As the Japanese aircraft carrier Hiryu was in her final throes in the early morning June 5, 1942, a force of Japanese cruisers — the Kumano, Suzuya, Mikuma, and Mogami — were headed towards Midway with two destroyers. These were powerful ships, nowhere near compliant with the London Naval Treaty that had been in force when they were designed and built.

CombinedFleet.com reports that they each carried ten 8-inch guns, and had 12 24-inch torpedo tubes carrying the Type 93 “Long Lance,” probably the best surface-launched torpedo in the war. The ships also carried reloads for the torpedo tubes.

Love and duty: Army Sergeants Major marry – virtually – after meeting at Academy
Cruiser Mogami, A503 FM30-50 booklet for identification of ships, published by the Division of Naval Intelligence. (US Navy graphic)

As the ships were retreating from Midway, the submarine USS Tambor (SS 198) came across them. At 4:12 AM, the Japanese sighted Tambor, and the commander of the force, Takeo Kurita, ordered a turn. The Kumano and Suzuya made the turn correctly, but a mixup in signals caused a collision involving the Mikuma and Mogami.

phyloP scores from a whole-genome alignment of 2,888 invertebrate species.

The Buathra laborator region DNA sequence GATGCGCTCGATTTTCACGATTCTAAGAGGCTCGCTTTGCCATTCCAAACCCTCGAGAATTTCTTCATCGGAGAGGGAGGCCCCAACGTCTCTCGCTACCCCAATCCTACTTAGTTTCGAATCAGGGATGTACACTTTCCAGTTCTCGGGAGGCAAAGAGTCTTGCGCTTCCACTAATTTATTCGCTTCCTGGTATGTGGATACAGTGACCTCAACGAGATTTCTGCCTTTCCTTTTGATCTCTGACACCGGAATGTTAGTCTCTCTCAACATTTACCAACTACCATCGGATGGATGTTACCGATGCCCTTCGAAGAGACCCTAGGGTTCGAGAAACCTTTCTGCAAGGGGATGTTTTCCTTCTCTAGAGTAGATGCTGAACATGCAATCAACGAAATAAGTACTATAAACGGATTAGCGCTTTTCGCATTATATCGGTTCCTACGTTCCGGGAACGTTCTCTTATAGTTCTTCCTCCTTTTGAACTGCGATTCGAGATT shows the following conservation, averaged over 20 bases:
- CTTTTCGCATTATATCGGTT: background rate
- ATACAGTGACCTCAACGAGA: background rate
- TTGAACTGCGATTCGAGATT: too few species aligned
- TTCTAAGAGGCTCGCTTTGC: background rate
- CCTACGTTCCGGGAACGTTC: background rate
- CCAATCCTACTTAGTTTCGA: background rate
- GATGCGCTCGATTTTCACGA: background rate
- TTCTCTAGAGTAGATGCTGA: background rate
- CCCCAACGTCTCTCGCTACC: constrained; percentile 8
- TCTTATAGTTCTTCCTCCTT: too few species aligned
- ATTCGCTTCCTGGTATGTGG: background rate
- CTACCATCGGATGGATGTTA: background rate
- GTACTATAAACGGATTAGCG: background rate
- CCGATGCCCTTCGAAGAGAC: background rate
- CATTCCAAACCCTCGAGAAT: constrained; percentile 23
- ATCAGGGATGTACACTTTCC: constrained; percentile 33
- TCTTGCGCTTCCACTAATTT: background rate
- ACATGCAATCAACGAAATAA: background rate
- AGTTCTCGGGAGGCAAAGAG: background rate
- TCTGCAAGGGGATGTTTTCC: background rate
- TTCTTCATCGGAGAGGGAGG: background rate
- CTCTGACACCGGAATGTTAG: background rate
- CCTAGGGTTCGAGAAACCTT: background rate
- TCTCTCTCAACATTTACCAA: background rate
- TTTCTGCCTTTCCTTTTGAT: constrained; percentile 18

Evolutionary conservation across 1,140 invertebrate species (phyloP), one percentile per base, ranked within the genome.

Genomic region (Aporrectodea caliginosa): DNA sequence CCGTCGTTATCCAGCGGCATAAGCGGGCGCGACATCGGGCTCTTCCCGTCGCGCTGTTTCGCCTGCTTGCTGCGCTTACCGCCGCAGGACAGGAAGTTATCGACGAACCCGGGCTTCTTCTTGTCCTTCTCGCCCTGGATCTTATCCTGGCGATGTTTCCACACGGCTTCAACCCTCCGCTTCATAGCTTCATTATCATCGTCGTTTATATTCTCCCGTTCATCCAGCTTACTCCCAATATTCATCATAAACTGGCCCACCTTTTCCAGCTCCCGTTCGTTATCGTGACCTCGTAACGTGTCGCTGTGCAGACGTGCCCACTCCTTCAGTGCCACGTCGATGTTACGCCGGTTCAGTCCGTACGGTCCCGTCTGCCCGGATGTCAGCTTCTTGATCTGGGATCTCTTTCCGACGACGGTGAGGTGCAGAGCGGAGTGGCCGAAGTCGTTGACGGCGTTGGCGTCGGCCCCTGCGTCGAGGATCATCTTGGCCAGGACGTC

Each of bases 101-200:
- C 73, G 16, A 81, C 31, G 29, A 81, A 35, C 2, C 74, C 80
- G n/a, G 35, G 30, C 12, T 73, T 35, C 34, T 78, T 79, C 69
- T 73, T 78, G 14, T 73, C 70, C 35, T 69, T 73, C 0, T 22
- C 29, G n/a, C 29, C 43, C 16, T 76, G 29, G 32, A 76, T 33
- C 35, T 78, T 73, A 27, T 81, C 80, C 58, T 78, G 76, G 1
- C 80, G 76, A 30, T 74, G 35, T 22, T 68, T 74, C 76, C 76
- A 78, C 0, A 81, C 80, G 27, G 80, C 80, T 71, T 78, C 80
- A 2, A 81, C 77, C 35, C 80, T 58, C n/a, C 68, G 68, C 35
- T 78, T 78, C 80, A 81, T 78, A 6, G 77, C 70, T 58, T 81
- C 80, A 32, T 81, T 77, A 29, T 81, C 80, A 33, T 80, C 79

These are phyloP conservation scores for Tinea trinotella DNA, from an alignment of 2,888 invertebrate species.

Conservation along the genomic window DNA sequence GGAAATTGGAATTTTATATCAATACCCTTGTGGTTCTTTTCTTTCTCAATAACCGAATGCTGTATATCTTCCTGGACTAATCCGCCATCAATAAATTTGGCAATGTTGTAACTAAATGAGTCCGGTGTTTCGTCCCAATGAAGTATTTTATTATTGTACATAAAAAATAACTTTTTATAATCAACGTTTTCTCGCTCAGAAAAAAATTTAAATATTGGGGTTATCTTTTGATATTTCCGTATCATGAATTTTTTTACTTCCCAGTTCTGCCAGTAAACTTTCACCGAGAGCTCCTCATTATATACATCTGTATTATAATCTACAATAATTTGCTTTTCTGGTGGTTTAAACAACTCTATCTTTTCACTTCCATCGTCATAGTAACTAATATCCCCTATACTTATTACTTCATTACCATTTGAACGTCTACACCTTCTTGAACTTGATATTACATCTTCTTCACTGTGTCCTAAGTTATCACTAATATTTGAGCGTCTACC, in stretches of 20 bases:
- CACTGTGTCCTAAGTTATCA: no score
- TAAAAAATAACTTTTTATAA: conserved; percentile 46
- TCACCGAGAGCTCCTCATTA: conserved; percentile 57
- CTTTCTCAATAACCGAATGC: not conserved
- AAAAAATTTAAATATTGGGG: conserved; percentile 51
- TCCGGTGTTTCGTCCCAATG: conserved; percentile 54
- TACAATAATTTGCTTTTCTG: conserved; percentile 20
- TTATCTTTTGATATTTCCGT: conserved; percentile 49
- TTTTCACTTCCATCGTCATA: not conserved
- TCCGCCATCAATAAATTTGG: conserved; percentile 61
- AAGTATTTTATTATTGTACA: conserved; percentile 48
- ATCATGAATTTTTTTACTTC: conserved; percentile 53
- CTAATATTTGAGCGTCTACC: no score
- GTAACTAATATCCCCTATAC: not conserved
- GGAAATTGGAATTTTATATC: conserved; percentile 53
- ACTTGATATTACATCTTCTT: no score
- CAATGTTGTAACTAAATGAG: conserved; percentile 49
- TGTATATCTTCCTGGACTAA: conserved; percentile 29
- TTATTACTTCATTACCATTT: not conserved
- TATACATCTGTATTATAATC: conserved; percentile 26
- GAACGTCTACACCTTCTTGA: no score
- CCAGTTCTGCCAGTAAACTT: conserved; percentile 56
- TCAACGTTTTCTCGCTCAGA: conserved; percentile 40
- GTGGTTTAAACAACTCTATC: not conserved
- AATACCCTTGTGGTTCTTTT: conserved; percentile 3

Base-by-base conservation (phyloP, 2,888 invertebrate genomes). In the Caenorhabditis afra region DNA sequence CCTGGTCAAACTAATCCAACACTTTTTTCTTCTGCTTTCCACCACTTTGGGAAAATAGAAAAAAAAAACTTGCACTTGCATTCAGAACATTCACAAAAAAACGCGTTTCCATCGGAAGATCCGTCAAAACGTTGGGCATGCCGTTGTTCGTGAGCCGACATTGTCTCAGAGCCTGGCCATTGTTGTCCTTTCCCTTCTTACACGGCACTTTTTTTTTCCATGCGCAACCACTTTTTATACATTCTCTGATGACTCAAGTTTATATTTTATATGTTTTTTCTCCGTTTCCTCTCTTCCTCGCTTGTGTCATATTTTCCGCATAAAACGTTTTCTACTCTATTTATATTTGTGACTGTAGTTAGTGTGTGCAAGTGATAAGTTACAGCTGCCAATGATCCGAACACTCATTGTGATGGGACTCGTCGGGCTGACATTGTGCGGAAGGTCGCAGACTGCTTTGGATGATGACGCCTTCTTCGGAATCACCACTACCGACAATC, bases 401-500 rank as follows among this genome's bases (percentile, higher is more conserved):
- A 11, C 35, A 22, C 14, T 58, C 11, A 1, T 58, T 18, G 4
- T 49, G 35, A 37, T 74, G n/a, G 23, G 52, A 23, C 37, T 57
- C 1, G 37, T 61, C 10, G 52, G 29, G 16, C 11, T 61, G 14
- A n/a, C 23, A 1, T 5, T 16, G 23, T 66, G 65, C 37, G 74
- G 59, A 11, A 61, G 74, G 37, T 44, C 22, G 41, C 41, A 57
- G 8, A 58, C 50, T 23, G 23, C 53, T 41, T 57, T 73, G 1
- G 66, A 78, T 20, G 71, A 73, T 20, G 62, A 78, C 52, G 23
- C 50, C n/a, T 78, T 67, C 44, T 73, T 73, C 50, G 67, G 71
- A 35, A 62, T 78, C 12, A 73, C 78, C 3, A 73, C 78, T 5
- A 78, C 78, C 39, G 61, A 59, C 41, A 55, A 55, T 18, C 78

Mogami’s bow was damaged, while the Mikuma began to trail oil.

The Tambor shadowed the damaged ships briefly before losing track, but not before a contact report was sent. Kurita left the destroyers with the damaged cruisers, but within four hours of the collision, dive bombers from Midway arrived. None of the planes scored anything more than a near-miss, but when the SB2U Vindicator flown by Marine Capt. Richard Fleming was hit, Japanese witnesses report that Fleming crashed his plane into Mikuma. Fleming became the only Medal of Honor recipient for the Battle of Midway.